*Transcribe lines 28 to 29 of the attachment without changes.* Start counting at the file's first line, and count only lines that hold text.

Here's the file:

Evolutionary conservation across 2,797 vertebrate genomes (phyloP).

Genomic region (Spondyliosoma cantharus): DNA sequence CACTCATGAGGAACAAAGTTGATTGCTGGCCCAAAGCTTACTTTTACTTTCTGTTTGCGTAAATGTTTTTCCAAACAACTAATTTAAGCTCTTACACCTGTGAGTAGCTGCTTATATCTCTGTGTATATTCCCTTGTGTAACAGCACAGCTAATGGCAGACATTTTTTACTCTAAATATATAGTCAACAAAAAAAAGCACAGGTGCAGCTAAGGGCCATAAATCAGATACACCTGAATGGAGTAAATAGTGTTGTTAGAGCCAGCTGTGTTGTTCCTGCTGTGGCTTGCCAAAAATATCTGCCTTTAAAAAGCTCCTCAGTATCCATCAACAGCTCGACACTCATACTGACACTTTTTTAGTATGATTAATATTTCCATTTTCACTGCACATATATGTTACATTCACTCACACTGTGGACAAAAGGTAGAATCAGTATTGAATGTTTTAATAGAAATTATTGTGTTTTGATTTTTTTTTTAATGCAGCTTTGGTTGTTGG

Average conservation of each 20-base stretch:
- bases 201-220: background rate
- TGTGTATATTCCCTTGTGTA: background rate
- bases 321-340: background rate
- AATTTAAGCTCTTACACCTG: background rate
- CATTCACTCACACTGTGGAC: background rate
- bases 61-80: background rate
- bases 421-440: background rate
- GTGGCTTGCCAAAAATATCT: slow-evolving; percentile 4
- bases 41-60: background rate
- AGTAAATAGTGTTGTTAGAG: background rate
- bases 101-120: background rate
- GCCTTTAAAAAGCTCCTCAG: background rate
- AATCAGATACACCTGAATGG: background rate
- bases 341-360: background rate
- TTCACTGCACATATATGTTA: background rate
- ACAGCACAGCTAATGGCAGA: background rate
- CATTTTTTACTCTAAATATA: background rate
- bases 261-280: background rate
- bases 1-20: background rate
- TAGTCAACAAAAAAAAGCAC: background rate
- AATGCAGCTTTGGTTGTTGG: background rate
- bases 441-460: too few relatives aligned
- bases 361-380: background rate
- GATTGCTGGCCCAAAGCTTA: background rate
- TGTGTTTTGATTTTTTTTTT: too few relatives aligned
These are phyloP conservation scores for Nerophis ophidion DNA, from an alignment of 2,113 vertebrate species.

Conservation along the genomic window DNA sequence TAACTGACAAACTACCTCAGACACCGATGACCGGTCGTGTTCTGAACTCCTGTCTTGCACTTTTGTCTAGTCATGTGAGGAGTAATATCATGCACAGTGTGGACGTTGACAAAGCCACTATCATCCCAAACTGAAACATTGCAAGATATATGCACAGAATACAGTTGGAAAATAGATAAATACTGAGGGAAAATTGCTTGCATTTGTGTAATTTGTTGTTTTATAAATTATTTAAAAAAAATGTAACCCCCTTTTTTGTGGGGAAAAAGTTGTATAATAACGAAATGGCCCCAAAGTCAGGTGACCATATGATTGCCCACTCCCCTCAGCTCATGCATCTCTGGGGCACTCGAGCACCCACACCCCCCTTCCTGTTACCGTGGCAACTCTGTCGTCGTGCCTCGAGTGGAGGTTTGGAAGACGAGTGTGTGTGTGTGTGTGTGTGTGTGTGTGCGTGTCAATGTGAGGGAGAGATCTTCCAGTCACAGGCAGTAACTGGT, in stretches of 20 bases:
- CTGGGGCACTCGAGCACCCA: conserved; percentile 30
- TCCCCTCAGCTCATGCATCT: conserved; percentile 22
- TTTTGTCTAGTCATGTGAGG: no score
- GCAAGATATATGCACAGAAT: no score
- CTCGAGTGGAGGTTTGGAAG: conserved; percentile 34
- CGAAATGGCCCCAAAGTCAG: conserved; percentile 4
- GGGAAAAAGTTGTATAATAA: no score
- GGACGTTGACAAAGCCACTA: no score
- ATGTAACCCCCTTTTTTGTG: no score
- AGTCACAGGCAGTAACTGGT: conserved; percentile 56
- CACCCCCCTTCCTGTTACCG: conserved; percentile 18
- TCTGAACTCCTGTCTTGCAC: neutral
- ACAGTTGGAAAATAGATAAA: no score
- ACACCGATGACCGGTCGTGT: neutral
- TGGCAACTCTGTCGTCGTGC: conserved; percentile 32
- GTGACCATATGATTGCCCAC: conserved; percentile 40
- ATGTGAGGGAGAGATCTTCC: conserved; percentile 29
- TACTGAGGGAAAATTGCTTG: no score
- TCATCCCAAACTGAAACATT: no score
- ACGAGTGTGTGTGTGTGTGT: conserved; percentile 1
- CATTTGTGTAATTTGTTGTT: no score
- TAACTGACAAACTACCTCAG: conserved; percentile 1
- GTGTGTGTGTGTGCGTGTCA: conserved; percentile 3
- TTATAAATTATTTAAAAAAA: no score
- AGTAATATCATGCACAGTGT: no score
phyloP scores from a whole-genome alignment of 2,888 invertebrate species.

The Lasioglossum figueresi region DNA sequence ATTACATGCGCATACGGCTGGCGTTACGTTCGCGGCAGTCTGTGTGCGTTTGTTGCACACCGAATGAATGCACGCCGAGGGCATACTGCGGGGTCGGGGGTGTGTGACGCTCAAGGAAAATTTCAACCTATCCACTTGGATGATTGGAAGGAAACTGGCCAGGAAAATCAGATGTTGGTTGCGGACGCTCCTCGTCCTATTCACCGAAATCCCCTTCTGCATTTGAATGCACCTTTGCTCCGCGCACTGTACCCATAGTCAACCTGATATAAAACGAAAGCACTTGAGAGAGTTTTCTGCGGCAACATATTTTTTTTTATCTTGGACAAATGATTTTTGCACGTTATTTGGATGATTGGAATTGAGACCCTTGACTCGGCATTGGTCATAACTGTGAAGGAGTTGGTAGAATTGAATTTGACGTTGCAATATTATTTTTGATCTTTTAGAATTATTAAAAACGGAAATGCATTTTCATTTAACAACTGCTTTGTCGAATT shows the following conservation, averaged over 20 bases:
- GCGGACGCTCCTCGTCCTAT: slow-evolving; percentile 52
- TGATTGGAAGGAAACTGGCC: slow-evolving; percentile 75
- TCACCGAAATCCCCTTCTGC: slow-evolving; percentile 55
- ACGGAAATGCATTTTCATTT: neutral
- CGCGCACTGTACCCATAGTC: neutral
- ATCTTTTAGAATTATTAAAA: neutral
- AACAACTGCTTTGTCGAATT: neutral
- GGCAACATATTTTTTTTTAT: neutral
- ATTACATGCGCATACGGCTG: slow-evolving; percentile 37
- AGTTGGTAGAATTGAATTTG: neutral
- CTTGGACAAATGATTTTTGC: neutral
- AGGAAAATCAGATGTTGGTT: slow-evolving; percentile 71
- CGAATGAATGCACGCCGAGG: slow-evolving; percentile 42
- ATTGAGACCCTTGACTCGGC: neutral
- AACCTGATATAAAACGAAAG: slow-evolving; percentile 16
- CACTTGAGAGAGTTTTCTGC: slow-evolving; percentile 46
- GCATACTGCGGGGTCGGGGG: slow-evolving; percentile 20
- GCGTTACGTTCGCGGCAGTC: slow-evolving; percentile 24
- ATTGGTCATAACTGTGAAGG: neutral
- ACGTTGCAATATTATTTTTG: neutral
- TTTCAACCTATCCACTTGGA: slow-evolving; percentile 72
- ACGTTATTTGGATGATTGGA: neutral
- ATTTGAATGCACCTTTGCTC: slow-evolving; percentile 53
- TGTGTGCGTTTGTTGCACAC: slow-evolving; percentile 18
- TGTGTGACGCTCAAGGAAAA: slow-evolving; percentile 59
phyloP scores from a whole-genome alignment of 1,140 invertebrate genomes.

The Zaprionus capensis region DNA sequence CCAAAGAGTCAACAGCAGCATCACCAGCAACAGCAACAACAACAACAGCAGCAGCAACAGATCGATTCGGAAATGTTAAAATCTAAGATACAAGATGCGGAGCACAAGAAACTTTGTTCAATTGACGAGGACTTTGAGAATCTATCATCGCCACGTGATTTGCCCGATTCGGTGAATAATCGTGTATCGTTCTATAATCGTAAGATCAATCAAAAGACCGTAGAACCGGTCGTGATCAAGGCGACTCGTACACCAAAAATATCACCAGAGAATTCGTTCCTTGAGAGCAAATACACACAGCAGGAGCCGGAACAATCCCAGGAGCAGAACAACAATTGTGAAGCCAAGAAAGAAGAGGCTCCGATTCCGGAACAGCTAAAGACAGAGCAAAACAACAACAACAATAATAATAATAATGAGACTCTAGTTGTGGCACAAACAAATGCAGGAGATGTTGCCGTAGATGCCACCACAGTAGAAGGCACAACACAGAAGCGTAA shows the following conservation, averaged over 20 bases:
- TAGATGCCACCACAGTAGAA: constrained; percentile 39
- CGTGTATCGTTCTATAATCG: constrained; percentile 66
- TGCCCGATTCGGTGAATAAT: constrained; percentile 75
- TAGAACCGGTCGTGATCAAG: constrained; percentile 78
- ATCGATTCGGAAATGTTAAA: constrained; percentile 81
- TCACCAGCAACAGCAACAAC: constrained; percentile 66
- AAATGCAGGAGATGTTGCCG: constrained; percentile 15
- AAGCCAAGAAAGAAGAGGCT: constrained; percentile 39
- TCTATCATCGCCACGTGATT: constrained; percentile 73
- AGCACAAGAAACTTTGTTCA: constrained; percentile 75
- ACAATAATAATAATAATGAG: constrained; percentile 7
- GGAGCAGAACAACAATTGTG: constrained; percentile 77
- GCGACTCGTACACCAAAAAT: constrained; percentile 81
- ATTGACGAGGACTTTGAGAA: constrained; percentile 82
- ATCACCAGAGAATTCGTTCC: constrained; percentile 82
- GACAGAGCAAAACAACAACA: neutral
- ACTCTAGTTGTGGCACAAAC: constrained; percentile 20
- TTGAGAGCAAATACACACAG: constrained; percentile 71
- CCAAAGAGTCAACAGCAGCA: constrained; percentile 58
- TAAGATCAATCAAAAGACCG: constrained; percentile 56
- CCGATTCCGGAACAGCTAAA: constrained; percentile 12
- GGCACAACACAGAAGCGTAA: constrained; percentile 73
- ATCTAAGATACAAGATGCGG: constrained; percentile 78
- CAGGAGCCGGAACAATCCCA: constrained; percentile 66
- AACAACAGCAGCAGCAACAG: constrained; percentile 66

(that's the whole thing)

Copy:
- TGTGTTTTGATTTTTTTTTT: too few relatives aligned
These are phyloP conservation scores for Nerophis ophidion DNA, from an alignment of 2,113 vertebrate species.